Diamond dust is used in the machine industry for grinding and in the art industry to create a textured surface. Diamond dust from real diamonds is often created from diamond cutting.
Diamonds have a chemical structure that makes them harder than nearly every other natural or synthetic substance. Diamonds are an important natural resource and because of their unique properties are valued for both gem making and industrial purposes. The percentage of diamonds used to create gems for jewelry averages at below 20 percent. Even in uncut form, these high-grade diamonds have a high refractive index and exhibit strong dispersion.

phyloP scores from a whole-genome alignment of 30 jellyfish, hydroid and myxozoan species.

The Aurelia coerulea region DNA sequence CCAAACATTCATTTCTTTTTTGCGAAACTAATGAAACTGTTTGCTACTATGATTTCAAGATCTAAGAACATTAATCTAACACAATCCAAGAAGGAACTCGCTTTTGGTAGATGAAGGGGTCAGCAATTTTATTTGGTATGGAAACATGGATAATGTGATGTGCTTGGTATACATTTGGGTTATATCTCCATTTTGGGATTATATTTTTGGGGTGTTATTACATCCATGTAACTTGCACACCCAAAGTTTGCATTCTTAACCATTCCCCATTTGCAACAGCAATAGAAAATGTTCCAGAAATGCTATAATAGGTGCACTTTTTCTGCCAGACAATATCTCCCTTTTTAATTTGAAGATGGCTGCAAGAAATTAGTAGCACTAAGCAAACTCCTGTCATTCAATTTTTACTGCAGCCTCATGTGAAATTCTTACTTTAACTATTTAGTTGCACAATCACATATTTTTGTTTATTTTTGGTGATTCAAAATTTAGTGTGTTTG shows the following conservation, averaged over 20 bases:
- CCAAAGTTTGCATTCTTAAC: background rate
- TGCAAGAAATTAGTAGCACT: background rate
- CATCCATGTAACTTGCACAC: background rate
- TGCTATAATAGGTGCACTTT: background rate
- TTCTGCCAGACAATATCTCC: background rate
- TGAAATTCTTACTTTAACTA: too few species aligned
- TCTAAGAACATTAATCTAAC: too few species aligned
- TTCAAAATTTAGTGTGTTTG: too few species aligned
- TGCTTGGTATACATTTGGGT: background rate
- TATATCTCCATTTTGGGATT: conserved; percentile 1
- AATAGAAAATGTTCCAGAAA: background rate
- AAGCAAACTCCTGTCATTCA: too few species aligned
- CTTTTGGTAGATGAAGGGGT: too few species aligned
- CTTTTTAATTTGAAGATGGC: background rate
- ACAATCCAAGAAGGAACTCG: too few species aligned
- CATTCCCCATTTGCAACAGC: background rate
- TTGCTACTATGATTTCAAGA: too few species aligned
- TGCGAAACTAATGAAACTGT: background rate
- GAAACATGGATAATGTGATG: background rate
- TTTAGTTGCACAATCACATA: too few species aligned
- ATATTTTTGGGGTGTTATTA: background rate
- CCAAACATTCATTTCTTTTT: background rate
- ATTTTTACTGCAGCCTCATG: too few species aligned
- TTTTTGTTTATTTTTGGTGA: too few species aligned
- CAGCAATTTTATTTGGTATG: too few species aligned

Lower-grade diamonds are used in many industrial settings, such as mining. Diamond encrusted rotary bits are used to drill oil wells and for tunneling through solid rock. Further, low-grade diamonds are often ground into dust which is sifted into different batches according to size and then used as abrasive powder. The powder is used to form grinding wheels or polishing paste. Diamond powder is also used polish high-grade gems. The dust is also used in technology industries as a coating for integrated circuits.
Various individuals in the art industry also use diamond dust to create their works. Andy Warhol was known for his diamond dust works. However, readily available diamond dust for art is made of glass or other clear material.